Jumat, 05 September 2014

Budget cuts forcing Tasmanian police officers to use public transport: union (ABC)

Police have had to take public transport after a training course because of a lack of police cars.ABC Police have had to take public transport after a training course because of a lack of police cars.

Revelations Tasmanian police officers were forced to catch public transport in the course of their work has the Police Association of Tasmania concerned about the impact of budget cuts.

Photos have emerged showing officers using a bus after being unable to reserve a police car to take them from training at the Rokeby academy back to Bellerive for patrol.

It comes as the new State Government's first budget demands the already depleted police force find additional $42 million in savings.

The Police Association's Pat Allen said police had also had to use their own cars to get to training.

"They've been stuck trying to get to training days, it's been happening for a while; people can't get there, they're using their own cars to do work, basically, and it's not good enough, it's a ridiculous situation," he said.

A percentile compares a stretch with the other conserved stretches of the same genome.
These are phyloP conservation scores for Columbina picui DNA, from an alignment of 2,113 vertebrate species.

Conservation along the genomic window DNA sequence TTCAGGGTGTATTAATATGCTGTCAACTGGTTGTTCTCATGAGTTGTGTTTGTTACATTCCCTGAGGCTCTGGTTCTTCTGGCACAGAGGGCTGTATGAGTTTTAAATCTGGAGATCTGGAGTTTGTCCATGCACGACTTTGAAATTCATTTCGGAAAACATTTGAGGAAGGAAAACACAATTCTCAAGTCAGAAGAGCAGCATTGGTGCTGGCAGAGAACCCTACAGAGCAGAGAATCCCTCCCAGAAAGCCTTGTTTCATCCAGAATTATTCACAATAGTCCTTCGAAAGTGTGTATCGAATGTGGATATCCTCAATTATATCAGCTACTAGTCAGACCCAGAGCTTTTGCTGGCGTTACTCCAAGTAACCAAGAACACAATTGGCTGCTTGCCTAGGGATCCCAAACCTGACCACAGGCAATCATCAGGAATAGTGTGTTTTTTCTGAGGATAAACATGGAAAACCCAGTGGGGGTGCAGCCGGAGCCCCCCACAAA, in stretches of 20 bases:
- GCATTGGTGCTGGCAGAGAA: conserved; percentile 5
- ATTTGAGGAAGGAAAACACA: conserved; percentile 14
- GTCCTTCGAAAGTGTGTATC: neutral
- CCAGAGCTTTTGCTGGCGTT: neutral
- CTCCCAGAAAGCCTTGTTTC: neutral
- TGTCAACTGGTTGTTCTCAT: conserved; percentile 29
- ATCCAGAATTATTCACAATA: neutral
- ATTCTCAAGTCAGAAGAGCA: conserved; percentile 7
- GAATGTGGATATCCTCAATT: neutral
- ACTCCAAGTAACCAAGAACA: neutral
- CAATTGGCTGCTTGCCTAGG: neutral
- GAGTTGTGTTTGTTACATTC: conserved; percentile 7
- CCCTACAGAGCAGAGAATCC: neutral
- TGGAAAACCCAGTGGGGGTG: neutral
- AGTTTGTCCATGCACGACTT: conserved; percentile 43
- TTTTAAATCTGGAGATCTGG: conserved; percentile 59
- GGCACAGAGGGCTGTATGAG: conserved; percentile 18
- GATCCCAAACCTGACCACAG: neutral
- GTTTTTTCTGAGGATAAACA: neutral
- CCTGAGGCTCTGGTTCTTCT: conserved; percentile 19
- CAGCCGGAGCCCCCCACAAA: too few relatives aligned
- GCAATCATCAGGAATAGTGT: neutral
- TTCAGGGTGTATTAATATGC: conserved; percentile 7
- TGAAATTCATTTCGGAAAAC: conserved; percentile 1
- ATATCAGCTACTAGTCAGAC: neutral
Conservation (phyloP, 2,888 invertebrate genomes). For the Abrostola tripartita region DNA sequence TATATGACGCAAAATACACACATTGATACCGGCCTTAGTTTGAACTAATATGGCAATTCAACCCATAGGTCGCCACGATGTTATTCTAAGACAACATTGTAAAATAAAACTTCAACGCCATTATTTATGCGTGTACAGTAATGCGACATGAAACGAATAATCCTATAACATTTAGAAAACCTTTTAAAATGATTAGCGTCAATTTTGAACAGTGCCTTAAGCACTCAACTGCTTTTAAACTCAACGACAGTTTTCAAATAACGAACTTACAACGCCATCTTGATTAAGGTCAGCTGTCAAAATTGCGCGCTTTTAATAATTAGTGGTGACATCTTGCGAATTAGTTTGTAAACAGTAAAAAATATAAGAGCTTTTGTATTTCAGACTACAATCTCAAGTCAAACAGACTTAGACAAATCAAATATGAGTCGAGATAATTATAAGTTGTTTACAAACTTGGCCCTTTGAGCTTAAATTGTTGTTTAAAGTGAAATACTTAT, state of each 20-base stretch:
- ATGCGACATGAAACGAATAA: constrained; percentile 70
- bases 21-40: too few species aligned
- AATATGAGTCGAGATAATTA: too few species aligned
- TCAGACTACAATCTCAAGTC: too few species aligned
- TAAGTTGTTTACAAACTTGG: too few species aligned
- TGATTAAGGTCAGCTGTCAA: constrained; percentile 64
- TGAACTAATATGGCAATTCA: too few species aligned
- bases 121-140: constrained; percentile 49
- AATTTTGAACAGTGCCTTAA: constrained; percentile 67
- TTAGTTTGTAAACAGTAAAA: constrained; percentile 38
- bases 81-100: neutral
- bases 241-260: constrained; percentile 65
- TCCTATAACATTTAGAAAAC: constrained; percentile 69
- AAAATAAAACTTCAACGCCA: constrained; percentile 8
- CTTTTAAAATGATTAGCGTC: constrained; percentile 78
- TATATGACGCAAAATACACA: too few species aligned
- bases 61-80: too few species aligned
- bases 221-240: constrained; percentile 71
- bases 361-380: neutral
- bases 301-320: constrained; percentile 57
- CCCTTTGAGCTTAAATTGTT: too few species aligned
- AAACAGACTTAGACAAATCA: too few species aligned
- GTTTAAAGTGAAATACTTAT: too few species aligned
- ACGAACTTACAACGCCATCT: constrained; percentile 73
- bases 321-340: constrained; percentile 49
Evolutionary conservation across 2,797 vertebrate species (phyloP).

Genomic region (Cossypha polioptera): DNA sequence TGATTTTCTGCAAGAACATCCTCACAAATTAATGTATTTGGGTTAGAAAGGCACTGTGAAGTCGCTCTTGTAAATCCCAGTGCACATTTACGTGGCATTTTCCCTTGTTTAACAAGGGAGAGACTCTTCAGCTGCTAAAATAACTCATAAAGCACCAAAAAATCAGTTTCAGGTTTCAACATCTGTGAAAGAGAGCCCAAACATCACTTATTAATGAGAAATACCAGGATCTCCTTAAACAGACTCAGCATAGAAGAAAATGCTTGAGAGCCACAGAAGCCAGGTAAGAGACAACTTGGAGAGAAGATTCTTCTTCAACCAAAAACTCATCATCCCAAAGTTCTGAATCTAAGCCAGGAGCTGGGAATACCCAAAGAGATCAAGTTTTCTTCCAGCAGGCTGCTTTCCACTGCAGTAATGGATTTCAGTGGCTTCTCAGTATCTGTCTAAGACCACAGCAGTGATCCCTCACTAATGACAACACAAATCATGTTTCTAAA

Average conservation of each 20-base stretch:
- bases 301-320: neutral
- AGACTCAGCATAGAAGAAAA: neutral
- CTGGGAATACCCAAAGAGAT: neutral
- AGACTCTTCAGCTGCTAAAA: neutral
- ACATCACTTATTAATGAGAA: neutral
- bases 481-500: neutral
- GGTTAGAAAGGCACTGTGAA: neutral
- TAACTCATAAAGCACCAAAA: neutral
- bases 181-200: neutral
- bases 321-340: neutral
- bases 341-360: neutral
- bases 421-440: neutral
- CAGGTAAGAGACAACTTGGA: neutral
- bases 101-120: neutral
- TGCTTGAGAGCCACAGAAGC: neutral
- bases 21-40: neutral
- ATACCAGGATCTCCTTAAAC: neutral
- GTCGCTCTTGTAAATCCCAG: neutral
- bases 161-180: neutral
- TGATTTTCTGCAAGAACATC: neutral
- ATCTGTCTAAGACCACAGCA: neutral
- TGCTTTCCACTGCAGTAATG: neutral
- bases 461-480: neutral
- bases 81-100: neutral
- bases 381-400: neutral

"It only occurred since the budget cuts of the previous government and obviously it's going to continue along that line."

In the 2011 state budget, the then Labor government required the Police Department to find $18 million in savings over four years.

"I mean they've got to make savings somewhere, I'm not blaming the police service for this," Mr Allen said.

"I have a bit of a sense of humour about watching all those police get on a bus it's not a good look, it's not a good thing- the bus rides are free but I don't know if it's going to save the police purse that much money."

Police Commissioner Darren Hine said he was not aware of the bus incident.

He said the police fleet was under review but that should not affect the number of cars.

Budget cuts threaten future of police stations

After the opening of a new police station at Glenorchy, the Commissioner Hine said he could not guarantee the future of other stations as the forces struggles to find budget savings.

The Glenorchy station was officially opened by Police Minister Rene Hidding yesterday.

The station, to serve as headquarters for both the Glenorchy division and Marine and Rescue police, was five times bigger than the one it replaced.

When the police budget was slashed under Labor, stations at Lilydale and Avoca were shut to cut costs.

But as the new station was opened, the Police Commissioner, Darren Hine, admitted he could not rule out more closures.

"You can never say never," he said.

Mr Hidding focussed on the extra 108 officers the Government had promised, and said it was likely that more police would mean more stations.


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